And while the onslaught of the COVID-19 pandemic has complicated some logistical matters of Moore’s trip—and in many ways made it more solitary—he admits to the value of being in a position to document this particular America, this particular moment in history. “If anything, this has enhanced the storytelling,” he said. “It’s during hard times when people and families and communities really step up, and I’ve been able to witness a lot of that.” 

After completing the first of three “Acts” mapping his path—a 1,111 mile upstream and uphill journey up the Columbia, Snake, and Fork rivers to MacDonald Pass in Montana, completed in ninety-seven days—Moore headed 3,249 miles down the Missouri and the Mississippi, pointing straight towards our own Big Easy. And in mid-December, so close to the end, he made a stop in the Red Stick. Over the course of five days, he made the obligatory stops: beers in a Spanish Town backyard, three meals at Poor Boy Lloyds, breakfast at Louie’s. And from his Hilton room  downtown, he spent most evenings looking out at the river, which he’s come to know quite well.  And as an outsider, he observed that Baton Rougeans know her too: “The residents of Baton Rouge have relationships, with this river and with nature, and with each other—neighbors in Spanish Town who are friends and actually know each other—you just don’t see that in lots of larger cities.” 

Just before our press date, Moore told me this on his cell phone, windblown on an island in Old Man River and shooting for New Orleans, where he would complete Act II and spend the holidays, mostly alone. “But I’m very excited about it, this solitary experience of New Orleans,” he said. “I’ve learned that traveling solo, you’re open. You’re more open to observations, to potential new friendships, to stepping out of your comfort zone, seeing things from a unique perspective.” 

Keep up with Moore’s journey at 22rivers.com or follow him on Instagram at @riverjournalist

‘Down the Mississippi’ book speech in Fort Benton, MT this Friday, July 13th

I’ll be doing a book speech about “Down the Mississippi” in FORT BENTON, MONTANA this FRIDAY, JULY 13, 2018 from 3:30PM to 5PM. The event will be hosted by the Chouteau County Library in historic Fort Benton, Montana. The library is located at 1518 Main St, Fort Benton, Montana 59442.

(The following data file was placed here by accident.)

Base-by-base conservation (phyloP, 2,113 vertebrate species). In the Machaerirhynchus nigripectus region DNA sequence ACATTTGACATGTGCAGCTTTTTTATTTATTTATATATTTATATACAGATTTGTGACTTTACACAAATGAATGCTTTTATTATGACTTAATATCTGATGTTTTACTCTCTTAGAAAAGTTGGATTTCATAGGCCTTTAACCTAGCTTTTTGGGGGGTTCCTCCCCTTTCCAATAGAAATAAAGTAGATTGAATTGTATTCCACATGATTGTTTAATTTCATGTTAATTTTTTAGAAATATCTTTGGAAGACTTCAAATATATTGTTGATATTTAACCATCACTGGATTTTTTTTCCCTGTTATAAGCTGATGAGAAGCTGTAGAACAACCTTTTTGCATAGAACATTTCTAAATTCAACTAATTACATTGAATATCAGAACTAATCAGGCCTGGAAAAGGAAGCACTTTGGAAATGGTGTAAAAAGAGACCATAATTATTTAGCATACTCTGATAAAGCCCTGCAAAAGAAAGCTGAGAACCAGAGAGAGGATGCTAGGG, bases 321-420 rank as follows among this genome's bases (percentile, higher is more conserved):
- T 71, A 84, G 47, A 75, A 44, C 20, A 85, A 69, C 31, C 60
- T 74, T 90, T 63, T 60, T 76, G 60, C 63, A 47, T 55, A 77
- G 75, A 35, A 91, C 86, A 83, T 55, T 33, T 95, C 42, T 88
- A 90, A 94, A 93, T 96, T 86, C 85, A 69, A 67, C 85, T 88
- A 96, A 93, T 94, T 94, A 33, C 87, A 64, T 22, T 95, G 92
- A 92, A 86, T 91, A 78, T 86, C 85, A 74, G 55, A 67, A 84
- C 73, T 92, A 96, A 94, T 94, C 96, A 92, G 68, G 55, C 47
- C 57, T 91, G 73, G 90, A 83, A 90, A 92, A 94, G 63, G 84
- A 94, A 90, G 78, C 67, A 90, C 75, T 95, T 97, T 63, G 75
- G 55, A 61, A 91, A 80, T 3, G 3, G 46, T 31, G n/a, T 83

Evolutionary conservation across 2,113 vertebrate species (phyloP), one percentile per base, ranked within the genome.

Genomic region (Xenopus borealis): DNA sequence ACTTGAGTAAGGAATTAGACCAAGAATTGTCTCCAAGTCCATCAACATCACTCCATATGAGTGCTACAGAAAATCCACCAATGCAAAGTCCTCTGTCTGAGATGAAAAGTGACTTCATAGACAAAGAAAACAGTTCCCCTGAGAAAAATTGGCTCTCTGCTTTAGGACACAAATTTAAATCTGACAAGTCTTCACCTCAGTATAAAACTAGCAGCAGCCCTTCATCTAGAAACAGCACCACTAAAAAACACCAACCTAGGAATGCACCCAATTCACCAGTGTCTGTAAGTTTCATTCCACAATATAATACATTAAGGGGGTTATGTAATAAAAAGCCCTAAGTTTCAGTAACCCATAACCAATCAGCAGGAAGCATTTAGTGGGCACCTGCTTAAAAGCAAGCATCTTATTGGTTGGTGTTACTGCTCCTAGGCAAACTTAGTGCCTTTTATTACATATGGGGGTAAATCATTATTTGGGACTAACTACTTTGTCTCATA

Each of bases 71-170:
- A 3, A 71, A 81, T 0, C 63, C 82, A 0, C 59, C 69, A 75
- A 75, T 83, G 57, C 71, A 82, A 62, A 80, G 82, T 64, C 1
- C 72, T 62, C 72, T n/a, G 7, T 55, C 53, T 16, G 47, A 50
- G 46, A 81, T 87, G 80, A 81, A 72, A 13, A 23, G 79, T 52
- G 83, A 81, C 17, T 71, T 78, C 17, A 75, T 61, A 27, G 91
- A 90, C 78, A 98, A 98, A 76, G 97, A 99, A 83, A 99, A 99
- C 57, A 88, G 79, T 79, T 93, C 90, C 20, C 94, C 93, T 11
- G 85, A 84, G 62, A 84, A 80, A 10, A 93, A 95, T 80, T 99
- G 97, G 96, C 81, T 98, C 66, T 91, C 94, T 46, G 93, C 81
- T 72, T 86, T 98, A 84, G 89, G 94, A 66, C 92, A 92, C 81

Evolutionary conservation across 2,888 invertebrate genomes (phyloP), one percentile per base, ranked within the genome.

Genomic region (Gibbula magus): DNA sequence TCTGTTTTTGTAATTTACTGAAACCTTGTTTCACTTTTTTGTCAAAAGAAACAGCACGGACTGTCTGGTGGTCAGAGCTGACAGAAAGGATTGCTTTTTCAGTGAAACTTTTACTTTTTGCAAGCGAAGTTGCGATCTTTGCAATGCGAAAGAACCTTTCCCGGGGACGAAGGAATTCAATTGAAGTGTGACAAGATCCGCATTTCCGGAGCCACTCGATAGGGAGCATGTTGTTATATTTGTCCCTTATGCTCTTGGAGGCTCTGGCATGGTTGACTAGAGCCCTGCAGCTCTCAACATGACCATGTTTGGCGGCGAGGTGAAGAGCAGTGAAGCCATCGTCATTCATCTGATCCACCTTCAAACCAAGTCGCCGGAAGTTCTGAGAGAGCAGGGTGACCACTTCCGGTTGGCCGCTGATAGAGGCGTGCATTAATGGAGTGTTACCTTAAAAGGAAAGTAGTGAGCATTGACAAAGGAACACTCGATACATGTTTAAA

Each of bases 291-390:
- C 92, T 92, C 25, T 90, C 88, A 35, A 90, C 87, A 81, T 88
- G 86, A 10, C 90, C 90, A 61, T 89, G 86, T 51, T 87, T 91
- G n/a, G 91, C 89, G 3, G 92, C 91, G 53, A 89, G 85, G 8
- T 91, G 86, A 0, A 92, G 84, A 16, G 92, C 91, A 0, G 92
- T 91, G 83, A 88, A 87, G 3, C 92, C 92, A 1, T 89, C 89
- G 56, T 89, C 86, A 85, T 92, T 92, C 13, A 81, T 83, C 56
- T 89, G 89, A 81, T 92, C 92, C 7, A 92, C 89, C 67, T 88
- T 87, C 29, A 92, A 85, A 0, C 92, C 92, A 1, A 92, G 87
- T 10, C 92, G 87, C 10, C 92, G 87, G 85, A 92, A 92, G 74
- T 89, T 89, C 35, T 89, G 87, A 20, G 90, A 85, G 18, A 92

Fort-Benton-Carnegie

The speech will include selected readings about the folks I encountered and documented on my voyage down the Mississippi and will take place at the oldest county library in Montana.  Should be fun!  If you’ll be in the vicinity it’d be great to meet up!

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2nd Place at Lawdog’s Gopher Hunt

By Neal Moore

ELLISTON, MT — I entered the half-empty bar and ordered a Bud in a bottle. There were a number of Bigfoot posters inside and when I gestured at them with my thumb the barkeep said something about an annual Bigfoot hunt and how it attracted folklorists from several counties.

A full color banner of the illusive Sasquatch was staring me down with the caption, Reigning Hide and Seek World Champion. It was all a bit weird, and the day was just too pretty, so I stepped back outside to take in the vista.

Across from U.S. 12 was a set of railroad tracks and a series of undulating green mountains that stretched right up to the Continental Divide, each dotted with larkspur and Douglas firs and lodgepole pines. There were huge rolling clouds and a bright blue sky and a succession-play of light and shadows as the clouds scuttled by along the road.

I was in Big Sky country.

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Photo by Neal Moore. Inside the Lawdog’s Saloon, home of an annual “Bigfoot” and “Gopher” hunt for the past couple decades.

Here in the parking lot was a lineup of Harley Davidsons, American flags, 4×4 ATVs and just up from where I stood, a glistening “Lawdog’s Saloon” commercial sign with a bulldog and placard lettering that spelled out Gopher Hunt.

I was wondering what that could be about when, as if on cue, a slew of laughing kids arrived. Their pickups skidded to a halt and swaggering through the dust kicked up from the road they emerged with gopher tails in hand, hauling them in through the front swinging saloon doors by the armful, in great heaps up and onto the bar.

I came back inside and in time asked one of the lads about his haul.

“Hunting is who I am,”18-year-old Cameron Johnson told me. The kid was big on smiles but you could tell that he meant it, that he meant more than the pursuit of gopher.

Cameron was soon joined by friends Bridger and Tristan. An inseparable trio — you can tell when boys complete each other’s sentences — I would soon learn had taken second place.

I asked if we could step outside for an interview, if they could tell me what the hell a gopher hunt was?

“We come to the bar to sign up,” started Cameron. “And shoot gophers all day long until five and then…”

“…Make sure you cut the tails off…” added Bridger.

“…And then, yeah, you gotta cut the tails off – that’s how they get the count,” completed Tristan.

But the boys readily admitted they’d been late on the draw.

Cameron shrugged when they brought this up. “Well, we got here at twelve and it started at eight.”

“In the morning,” said Tristan.

“Yeah, eight in the morning,” continued Cameron. “So, we were a little bit behind, but we still got second.”